By now, many are familiar with the cake controversy at Donald Trump’s presidential inauguration. It was pointed out on social media that one of the celebratory cakes that was created for The Salute to Our Armed Services Ball was almost an exact replica of one that was used at former President Barack Obama’s second inauguration in 2013.

The creator of the original cake, celebrity baker Duff Goldman, discovered that his cake had been recreated by another baker. The two cakes both had nine layers, with stripes on the bottom, a presidential banner and seal motif as the second level, shiny emblems adorning a middle section, and a top part with stars shooting toward the sky.

As it turns out, the baker who made the Trump cake was commissioned to create a replica. Terry McIsaac of Buttercream Bakeshop in Washington, D.C. told The Washington Post that an unnamed member of Trump’s team contacted them a few weeks ago on short notice to copy the original. She says that she initially offered to use the original cake as an inspiration, but it was insisted that the cake be a replica.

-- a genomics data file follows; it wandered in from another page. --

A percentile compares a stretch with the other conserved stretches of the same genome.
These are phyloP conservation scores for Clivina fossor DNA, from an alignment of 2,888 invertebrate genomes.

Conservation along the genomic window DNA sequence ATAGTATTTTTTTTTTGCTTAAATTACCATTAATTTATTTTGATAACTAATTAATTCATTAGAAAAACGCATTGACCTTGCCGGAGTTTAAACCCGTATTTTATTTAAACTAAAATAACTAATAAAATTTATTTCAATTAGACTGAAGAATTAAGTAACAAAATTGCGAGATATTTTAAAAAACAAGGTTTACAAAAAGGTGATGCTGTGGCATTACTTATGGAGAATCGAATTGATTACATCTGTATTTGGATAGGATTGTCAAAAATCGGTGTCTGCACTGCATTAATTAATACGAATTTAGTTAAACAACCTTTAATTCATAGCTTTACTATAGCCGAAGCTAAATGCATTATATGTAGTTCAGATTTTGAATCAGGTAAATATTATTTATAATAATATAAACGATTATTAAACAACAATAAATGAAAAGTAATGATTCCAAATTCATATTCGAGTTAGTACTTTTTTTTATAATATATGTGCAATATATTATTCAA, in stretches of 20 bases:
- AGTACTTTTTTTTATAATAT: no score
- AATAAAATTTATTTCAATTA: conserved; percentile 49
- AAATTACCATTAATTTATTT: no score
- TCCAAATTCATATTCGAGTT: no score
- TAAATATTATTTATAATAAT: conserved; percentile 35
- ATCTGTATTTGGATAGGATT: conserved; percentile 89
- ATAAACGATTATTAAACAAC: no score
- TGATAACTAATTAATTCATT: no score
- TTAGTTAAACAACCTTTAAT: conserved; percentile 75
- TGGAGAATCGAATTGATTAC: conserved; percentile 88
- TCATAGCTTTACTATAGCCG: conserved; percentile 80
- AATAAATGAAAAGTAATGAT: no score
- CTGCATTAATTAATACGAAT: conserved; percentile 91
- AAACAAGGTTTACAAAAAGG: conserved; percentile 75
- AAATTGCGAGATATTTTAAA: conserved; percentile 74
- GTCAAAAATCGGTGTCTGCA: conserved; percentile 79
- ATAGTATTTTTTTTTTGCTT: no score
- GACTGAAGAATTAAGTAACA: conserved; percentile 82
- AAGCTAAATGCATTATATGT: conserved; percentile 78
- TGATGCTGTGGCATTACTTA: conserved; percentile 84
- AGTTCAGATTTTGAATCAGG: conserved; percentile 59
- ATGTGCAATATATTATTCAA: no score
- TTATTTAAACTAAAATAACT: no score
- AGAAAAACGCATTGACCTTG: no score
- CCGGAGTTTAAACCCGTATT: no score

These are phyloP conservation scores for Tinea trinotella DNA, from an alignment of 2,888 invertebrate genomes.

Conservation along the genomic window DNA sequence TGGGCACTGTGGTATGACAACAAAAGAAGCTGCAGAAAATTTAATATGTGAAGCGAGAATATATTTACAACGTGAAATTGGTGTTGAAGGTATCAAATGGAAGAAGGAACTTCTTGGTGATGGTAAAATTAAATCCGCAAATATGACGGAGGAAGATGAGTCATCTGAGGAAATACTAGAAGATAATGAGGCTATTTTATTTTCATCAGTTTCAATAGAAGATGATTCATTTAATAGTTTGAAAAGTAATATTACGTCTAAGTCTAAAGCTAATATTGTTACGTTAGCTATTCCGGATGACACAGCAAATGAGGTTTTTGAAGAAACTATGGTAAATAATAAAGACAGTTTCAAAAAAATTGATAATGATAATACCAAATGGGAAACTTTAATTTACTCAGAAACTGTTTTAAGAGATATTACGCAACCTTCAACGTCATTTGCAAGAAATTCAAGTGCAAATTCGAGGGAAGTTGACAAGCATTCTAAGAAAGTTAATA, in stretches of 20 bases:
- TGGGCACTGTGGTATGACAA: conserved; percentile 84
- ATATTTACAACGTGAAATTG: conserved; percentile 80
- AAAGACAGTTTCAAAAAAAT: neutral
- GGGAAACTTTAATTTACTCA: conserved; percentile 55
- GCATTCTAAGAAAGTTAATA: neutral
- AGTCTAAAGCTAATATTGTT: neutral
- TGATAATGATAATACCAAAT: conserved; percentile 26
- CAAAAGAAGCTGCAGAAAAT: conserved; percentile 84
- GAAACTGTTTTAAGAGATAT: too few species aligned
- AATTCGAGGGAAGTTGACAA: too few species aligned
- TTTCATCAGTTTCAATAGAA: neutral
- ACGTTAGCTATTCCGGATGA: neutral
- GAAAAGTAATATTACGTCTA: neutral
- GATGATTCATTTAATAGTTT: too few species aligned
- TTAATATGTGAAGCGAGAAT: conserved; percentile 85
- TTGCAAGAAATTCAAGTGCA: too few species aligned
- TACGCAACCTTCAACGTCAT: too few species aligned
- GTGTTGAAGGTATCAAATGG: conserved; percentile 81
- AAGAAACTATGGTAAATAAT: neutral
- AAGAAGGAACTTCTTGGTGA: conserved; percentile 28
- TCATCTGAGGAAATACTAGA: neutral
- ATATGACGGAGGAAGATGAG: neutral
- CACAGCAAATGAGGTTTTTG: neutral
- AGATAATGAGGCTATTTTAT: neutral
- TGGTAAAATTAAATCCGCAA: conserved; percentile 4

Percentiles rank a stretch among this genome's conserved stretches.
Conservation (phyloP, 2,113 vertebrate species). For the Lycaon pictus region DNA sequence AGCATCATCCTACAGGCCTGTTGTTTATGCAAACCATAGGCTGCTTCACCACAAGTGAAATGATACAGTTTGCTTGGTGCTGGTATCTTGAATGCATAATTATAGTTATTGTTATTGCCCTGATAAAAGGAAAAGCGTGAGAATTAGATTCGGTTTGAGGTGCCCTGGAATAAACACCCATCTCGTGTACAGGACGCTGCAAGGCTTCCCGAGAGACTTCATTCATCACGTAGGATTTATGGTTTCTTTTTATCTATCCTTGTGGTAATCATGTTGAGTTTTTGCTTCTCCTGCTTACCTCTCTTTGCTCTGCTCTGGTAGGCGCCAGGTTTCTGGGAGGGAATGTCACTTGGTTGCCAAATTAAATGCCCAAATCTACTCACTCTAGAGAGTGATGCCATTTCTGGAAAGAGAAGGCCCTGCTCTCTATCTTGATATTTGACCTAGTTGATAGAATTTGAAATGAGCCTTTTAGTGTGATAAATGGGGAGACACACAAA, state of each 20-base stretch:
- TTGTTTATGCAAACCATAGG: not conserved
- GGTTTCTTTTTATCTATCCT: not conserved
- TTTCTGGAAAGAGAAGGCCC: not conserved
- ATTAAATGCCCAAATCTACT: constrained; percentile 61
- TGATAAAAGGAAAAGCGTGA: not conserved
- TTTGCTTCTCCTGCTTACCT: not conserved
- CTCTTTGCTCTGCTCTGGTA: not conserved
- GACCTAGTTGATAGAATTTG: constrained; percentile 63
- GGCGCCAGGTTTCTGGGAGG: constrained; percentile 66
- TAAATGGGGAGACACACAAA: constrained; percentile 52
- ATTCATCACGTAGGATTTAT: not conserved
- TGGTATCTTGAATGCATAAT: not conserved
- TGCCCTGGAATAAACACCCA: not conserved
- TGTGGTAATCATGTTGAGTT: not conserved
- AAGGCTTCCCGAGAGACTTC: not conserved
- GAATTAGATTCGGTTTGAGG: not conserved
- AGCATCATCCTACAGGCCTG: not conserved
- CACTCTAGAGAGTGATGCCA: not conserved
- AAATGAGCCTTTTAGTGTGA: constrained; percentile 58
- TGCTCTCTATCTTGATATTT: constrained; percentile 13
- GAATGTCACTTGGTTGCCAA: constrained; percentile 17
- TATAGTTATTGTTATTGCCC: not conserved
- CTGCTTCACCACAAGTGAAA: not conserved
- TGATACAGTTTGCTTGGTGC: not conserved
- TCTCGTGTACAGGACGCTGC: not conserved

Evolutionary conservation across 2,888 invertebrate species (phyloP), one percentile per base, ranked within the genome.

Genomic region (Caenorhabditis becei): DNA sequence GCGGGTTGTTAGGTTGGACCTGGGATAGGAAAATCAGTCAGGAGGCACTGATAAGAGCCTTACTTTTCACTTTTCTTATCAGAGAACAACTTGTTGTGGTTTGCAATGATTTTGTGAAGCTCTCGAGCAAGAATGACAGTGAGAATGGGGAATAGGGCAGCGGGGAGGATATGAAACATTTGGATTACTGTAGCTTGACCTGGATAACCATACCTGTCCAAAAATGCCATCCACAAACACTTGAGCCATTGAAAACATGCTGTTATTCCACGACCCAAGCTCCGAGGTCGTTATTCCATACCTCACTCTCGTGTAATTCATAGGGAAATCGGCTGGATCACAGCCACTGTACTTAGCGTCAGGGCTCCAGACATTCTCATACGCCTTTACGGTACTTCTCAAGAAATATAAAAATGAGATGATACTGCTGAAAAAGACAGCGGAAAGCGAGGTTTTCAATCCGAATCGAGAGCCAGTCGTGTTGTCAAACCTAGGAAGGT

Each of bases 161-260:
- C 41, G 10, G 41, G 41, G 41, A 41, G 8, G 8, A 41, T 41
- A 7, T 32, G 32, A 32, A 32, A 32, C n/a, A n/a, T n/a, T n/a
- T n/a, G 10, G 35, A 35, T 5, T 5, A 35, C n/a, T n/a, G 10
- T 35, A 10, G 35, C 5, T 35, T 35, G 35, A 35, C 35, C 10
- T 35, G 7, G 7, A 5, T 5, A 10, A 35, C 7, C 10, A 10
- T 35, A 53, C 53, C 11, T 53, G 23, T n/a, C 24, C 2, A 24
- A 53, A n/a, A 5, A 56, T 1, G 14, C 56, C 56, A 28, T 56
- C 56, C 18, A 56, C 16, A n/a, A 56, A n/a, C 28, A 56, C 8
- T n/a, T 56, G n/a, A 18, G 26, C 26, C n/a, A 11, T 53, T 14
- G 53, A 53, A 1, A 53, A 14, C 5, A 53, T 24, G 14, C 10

According to an Instagram post from Buttercream Bakeshop, profits from the cake are being donated to The Human Rights Campaign, the largest civil rights organization in America working to achieve lesbian, gay, bisexual, transgender, and queer equality.

The controversy around this cake is of intellectual property. The laws concerning the copying of other bakers’ cakes are complicated, and in this particular instance that would be a discussion on copyright, which protects artistic expression. Quartz has an excellent summary of cakes as intellectual property, which you can read here.

Fortunately, Duff Goldman took the recreation as an honor, congratulating Buttercream Bakeshop on a fantastic job. It is typically an obligation of bakers not to harm one another under The International Association of Culinary Professionals Code of Ethics, so a friendly resolution was a great ending to this story.